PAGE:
New show builds student dance community

Daniel Kim

Alongside the craze of the last week of class and the impending stress of finals, many students are committing every night this week to tech rehearsals for “Actually Just Kind of and Almost.” Last week, The Pioneer examined the structure of the show, and this week we spoke with students about the experience.

The performance will feature original movement-based works choreographed by Renée Archibald, Peter de Grasse, and guest artist David Thomson. The choreographers have created work that is multi-layered, de-centered, and sometimes quite funny, but it is the student dancers whose hard work and training will set the pieces in motion. Students in the show come from all backgrounds and represent a variety of experiences with dance.

Students were selected for both dancing and speaking roles in the performance through an audition process. Auditions were held back in September after an open call to all students in dance classes.

Meg Logue during a rehearsal for the show. Photo by Marra Clay.
Meg Logue during a rehearsal for the show. Photo by Marra Clay.

For junior Meg Logue, this show will be her first dance performance experience. She is currently enrolled in de Grasse’s intermediate modern dance class. Logue started her dance training with beginning modern dance during her first year at Whitman. When Logue heard the general announcement for auditions, she was interested, but it took convincing from a roommate and fellow dancer before she signed up for the audition. She was asked to be a part of de Grasse’s piece. Logue is learning about the demands of dance performance through this show.

“Mostly in the performance aspect, it is kind of scary because I have never done that kind of thing. I think the other dancers and Peter have done a really good job of making people of all skill levels feel really comfortable and improved our skill level with this process,” Logue said.

As a part of the learning process, de Grasse has also been learning and aiming to gear the performance towards the dance skills of all the students, allowing room for creativity and mobility. Along with their individual performance goals, these dances are for the students gain experience on all levels.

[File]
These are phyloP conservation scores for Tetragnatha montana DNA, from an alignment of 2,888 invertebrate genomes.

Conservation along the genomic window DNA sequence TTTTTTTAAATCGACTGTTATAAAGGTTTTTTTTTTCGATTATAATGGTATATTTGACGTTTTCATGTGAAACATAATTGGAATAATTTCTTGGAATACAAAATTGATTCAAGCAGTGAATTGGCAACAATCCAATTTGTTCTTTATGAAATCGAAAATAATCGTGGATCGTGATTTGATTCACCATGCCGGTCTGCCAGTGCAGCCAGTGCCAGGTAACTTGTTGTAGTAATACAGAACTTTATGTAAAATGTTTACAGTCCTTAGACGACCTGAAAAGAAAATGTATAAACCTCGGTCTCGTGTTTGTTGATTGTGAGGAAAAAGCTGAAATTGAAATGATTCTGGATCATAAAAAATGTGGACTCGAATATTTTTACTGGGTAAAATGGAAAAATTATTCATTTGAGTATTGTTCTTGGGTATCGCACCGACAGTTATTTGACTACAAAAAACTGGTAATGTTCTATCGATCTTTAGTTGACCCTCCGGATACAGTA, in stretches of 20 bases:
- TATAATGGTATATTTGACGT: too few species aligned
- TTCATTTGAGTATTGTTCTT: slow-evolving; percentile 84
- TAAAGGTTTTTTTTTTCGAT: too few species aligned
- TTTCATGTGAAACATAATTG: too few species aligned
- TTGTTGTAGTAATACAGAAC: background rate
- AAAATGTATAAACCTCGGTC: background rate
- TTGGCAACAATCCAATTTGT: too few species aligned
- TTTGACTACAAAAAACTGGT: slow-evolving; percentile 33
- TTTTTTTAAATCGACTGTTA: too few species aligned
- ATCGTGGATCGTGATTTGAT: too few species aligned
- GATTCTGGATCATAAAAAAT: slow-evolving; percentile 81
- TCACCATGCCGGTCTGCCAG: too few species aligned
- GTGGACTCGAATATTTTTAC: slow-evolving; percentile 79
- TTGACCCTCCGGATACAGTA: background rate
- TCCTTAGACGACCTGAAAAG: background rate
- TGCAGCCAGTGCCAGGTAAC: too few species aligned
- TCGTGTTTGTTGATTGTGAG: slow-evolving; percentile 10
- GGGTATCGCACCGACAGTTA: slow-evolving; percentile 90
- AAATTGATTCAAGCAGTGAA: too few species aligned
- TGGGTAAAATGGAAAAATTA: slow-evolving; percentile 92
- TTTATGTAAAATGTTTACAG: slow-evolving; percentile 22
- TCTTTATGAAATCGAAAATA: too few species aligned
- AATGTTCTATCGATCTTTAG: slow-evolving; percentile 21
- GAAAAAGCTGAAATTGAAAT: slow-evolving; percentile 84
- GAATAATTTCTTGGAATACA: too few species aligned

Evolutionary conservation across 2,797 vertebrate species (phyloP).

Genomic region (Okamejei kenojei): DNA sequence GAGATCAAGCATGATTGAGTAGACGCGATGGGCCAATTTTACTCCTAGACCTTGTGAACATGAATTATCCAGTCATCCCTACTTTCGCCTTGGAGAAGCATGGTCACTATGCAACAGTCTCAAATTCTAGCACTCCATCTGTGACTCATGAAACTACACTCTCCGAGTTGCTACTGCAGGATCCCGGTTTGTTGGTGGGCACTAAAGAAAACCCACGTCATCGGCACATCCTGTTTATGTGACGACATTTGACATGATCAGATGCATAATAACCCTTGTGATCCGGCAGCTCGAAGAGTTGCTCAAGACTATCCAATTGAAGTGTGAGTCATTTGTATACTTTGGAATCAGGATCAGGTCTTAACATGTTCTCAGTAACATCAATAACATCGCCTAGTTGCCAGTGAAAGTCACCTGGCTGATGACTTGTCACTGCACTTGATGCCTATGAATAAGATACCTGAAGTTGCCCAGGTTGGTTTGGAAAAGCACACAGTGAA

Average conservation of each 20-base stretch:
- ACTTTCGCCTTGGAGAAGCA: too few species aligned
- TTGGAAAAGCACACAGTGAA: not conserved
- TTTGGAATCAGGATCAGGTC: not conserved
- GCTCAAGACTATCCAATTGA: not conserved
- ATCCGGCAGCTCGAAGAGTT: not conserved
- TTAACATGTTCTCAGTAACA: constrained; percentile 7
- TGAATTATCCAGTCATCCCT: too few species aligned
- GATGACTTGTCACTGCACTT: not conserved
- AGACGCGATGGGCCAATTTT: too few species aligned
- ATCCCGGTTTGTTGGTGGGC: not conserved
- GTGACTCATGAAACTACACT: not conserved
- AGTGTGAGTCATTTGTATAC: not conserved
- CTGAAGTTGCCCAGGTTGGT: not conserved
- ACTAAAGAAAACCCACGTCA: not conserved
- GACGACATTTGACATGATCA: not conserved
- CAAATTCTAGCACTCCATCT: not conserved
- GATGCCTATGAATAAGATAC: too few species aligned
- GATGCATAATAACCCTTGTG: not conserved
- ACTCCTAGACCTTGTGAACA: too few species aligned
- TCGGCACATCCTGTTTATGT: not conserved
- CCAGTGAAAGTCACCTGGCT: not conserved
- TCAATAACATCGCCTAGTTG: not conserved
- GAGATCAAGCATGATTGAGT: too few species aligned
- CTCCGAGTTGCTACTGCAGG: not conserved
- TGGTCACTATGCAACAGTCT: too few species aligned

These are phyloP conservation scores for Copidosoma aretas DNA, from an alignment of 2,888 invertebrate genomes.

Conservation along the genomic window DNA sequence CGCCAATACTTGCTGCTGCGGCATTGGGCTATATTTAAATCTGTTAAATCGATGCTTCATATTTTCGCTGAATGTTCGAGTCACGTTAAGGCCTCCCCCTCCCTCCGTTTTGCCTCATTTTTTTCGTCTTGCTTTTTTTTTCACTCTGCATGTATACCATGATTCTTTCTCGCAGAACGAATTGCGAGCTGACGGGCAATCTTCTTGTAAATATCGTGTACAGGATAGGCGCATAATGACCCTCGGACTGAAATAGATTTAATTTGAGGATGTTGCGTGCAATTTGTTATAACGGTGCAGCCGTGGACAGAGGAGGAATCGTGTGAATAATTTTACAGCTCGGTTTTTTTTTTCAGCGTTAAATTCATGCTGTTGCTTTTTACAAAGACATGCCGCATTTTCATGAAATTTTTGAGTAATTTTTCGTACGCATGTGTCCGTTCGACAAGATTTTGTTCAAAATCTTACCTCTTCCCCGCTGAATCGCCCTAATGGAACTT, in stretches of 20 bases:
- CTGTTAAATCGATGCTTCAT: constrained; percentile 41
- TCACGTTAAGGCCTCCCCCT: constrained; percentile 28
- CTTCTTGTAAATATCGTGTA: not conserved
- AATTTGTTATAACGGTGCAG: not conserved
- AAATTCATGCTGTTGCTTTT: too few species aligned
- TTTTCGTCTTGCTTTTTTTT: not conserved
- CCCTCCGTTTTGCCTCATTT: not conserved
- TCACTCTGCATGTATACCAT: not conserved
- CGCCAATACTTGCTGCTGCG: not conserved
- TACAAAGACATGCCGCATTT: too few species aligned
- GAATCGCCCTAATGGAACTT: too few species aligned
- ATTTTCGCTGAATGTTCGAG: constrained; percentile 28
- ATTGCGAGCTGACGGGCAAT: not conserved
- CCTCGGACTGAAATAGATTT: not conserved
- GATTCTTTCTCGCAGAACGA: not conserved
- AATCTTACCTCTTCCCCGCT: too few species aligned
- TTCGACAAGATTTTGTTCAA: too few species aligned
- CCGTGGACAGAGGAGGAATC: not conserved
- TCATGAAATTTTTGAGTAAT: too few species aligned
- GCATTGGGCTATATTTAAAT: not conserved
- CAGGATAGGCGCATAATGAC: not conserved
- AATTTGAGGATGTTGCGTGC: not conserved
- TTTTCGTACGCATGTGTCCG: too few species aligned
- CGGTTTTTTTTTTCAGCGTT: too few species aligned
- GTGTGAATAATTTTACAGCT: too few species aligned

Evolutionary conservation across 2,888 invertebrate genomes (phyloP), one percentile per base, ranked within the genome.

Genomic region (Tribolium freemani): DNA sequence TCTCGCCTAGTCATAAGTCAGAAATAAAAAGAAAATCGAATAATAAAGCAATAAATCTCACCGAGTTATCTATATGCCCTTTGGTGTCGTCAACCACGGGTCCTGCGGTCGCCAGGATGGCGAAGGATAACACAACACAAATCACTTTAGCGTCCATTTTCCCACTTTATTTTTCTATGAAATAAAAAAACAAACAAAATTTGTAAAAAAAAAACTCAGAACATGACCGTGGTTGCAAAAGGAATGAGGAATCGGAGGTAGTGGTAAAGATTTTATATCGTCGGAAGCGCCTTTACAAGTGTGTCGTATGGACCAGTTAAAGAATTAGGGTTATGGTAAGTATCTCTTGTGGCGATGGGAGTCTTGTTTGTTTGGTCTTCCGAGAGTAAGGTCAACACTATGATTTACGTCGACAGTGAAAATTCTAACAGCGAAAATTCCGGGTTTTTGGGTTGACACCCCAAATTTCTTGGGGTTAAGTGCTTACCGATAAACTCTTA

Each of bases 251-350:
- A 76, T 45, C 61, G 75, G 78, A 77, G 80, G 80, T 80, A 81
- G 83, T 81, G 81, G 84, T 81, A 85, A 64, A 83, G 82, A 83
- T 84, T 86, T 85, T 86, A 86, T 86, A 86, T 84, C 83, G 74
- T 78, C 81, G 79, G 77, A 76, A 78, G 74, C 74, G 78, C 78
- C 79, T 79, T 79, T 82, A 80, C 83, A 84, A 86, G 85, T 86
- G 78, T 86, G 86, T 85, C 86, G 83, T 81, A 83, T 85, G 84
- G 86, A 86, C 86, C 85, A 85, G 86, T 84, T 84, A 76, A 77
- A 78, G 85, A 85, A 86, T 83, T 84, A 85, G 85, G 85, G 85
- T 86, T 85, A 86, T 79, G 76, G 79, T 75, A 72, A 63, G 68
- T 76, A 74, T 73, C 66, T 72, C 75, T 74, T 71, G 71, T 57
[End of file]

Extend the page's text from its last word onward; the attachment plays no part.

“I enjoy our dance a lot because Peter choreographed the whole thing but he also has been morphing the dance the whole semester based on the people in the group. It’s been changing based on the dynamics between us and our various skill levels, so in that sense the dance feels really good for all of us because it is uniquely suited for the group,” Logue said.

Students have been rehearsing for the show since September. Rehearsals for dances show are unique. Instead of practicing lines, students learn or help develop choreography. The rehearsals also focused on building group dynamics.

“We would have exercises where we would be connecting with each other. So, all seven [of] us would be connected, making eye contact, and then go throughout the room, maintaining that connection. I think that has really helped us all together as a group to have this cohesive vibe, which has been fun to build,” Logue said.

While this is Logue’s first exposure to dance performance, other students auditioned with years of experience under their belts.

This is Logue's first year of dancing. Photo by Marra Clay.
This is Logue’s time working with dancer performance. Photo by Marra Clay.

“I really love dance, I’ve been dancing my whole life, pretty much since I was four. Taking classes is great, but there is something about preparing for performances that is different. It’s a good distraction from school work, but a healthy one,” junior Emily Carrick said.

Carrick has been dancing on campus since her first year, taking as many classes as possible. She has witnessed changes in the dance program, as Renée Archibald was hired and as the program continues to expand. Both the expansion of the dance program and performance opportunities like this one have stoked Carrick’s interest in a dance career after college.

“I definitely want to keep dancing my whole life as long as I am physically able. I have been interested in dance therapy and it’s something I am looking into. Possibly after college, I can boost my dance skills so that I can go back to school to do dance therapy,” Carrick said.

“Actually Just Kind of and Almost” represents months of energy spent by students to make five pieces come alive. This weekend, join the theater and dance department at Harper Joy Theater.

Emily Carrick during the rehearsals. The show premiers this upcoming weekend. Photo by Marra Clay.
Emily Carrick during the rehearsals. The show premiers this upcoming weekend. Photo by Marra Clay.